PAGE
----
How To Increase Your IQ Level

einstein tongueA couple of questions today. First of all, have you ever taken an IQ test? If so, how did you score? If not, why not? Was it because you don’t know how to read and so the tests didn’t make sense to you?

I’ve taken a few of them, and so far I’ve ranged from the low 100s (103 was my lowest) all the way up to 139. 103 would be considered very average, while 139 seems to be butting up against genius level according to most of the tests I have seen.

I think this is a different question than “How do you get smarter?” That question gets asked often and most of the people I see who are asking it don’t have a great idea of what “being smarter” would actually look like.

So what is it? Reading more books? Getting more degrees?

It depends. How synonymous are smarts and wisdom? Do you view intelligence as a sort of functional fitness scale for the brain? When I talk about functional fitness, mental or physical, I’m usually just looking at the ability to perform a specific task.

You can read a lot of books and score horribly on an IQ test. I’ve done it.

And I suspect you can have a high IQ while forfeiting just about every social skill in the world, and without reading a bunch of books or doing a lot of formal book learnin’.

IQ tests, to me, are an example of functional mental fitness. They may be good indicators that you are intelligent, but they can also mean that you are very good (fit) at taking IQ tests–executing a specific task.

Enough rambling. Over to you.

What’s intelligence? What’s wisdom?

Does IQ have anything to do with either of them? How much stock do you put in these tests?

And of course, do you know how to increase your IQ level?


8 thoughts on “How To Increase Your IQ Level

  1. Yes, I have taken an IQ test. Several, actually. Like you, to varying results. As indicated in another post, I am quite convinced of my own intelligence, and that’s not going to change based on what any test says.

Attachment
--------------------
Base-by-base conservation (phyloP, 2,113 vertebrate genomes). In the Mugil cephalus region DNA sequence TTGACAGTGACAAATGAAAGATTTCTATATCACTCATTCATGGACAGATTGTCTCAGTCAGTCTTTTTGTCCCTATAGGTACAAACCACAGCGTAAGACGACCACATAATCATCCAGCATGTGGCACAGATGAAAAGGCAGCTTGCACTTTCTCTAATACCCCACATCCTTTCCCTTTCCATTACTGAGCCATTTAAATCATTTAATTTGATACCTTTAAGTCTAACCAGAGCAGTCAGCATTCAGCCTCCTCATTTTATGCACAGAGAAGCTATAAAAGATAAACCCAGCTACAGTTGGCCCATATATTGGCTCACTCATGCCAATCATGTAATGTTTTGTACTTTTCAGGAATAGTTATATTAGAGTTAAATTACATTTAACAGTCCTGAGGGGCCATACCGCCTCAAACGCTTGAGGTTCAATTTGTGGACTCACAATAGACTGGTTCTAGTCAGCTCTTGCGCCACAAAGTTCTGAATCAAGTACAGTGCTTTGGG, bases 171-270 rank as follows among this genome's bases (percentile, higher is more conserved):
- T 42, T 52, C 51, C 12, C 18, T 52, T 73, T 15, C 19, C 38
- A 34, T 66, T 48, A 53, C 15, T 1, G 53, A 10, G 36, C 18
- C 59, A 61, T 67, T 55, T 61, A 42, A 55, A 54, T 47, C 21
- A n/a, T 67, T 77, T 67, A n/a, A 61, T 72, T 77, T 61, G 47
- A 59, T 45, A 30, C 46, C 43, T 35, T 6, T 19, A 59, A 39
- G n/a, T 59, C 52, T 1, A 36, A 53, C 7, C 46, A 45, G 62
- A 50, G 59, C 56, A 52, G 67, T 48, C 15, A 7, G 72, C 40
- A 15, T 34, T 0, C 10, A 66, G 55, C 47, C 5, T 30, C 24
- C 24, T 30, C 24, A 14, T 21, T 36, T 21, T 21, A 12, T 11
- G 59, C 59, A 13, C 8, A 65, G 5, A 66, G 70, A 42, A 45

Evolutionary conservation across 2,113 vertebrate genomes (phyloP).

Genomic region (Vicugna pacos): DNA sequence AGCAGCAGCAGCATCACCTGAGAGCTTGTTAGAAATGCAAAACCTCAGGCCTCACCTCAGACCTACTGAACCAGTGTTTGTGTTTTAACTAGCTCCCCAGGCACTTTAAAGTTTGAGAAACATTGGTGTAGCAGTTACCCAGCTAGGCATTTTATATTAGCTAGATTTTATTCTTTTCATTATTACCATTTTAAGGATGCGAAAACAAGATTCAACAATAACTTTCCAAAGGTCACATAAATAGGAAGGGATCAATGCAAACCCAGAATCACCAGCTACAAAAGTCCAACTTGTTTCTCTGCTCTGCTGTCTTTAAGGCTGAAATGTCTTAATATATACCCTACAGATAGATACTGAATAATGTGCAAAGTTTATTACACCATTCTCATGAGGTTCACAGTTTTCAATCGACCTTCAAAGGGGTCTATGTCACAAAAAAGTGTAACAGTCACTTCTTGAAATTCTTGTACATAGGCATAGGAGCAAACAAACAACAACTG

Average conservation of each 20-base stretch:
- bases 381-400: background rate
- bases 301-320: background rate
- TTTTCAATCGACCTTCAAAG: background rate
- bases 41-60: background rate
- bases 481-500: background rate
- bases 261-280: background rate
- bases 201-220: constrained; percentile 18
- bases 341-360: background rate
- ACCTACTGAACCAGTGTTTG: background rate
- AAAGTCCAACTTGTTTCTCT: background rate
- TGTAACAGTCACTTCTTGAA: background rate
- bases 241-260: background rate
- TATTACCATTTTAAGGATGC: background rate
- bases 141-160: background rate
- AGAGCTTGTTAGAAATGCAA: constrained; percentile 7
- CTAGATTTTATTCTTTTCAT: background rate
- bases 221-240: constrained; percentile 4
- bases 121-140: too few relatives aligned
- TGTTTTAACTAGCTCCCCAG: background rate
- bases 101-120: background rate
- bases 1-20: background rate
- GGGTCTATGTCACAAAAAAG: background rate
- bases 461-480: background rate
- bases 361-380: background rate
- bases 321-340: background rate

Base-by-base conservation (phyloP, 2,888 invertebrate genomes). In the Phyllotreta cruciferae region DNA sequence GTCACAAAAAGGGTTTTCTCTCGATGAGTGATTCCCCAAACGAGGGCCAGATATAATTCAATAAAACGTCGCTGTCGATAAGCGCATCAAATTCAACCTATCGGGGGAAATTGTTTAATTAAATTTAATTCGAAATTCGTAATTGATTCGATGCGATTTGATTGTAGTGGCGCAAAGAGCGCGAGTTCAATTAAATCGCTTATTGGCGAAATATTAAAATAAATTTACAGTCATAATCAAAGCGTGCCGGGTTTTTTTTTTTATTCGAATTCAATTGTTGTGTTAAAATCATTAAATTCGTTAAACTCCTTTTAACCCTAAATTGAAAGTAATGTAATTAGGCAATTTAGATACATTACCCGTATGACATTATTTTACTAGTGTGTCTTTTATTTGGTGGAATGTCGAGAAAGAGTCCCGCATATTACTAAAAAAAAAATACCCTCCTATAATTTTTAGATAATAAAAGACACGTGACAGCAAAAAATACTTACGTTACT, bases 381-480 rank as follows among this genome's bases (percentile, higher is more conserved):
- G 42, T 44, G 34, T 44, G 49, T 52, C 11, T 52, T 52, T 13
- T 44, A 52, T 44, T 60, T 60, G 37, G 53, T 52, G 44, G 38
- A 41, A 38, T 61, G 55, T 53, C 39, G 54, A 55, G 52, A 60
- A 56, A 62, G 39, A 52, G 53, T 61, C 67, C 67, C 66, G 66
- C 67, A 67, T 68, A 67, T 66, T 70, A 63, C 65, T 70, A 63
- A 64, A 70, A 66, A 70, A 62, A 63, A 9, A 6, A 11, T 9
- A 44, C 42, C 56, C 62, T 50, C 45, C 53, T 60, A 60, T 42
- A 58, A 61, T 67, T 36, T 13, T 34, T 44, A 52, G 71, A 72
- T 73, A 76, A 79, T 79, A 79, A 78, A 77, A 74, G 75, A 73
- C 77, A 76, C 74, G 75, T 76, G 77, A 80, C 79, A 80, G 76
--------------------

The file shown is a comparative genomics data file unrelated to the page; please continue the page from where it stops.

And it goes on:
The very idea of any one IQ test definitively determining your intelligence I find kind of hard to swallow. Just by virtue of the fact that the test does ask certain questions, it is not asking others, and your exposure or life experience up to that point would greatly impact how well or poorly you do on that particular test.

    I agree that “how intelligent are you?” and “how do you get smarter?” are two very different questions. Intelligence seems like something you have or are, while “smarts” is something you develop or, as you put it, exercise.

    Not that they are completely unrelated. It would seem like the same activities that make you smarter could garner you intelligence.

    I think you could both become smarter and gain intelligence through reading books, but that doesn’t mean, necessarily, that you would. Especially depending on the books. And degrees don’t mean much, either, I don’t think. If you pay your money and put in the requisite amount of time, your school is going to give you a degree. But there is no guarantee that you will have learned even one thing. Or become any smarter. Or intelligent.

    I have known people with high IQs and test scores that couldn’t find their way out of a paper bag, and many of them also had the personality of a sea slug. And I have known people that never even went to college that were more brilliant and eloquent than I could ever hope to be.

    I think you can train to a test, and I think any test is an artificial, imperfect attempt to figure out what you really know/how bright you really are.

    Intelligence you are born with. You are as intelligent as you are.

    Wisdom is gained through experience. You become more wise with time.

    I think the best an IQ test can do with regard to either of these is give a brief snapshot relating to knowledge you have as pertaining to the specific questions asked.

    I don’t know how to increase my IQ, but I don’t really care. I am as smart as I am, and I am okay with that.

  2. The average IQ in the United States? I don’t know. I’d like to think it was well above 100, but I’m not sure. I briefly glanced at a controversial book called IQ and the Wealth of Nations, by Dr. Richard Lynn. He argues that there is a direct correlation between national wealth and national IQ. Heady stuff. And again, it goes to the discussion previously about how you even measure such a thing. If the wealthy create the tests, and their cultural/educational background defines the world (for them), then that is going to carry over to the tests, even if it’s on a subconscious/unintentional level. I have read similar studies about race and test taking. I think you have stumbled upon an interesting line of discussion here.

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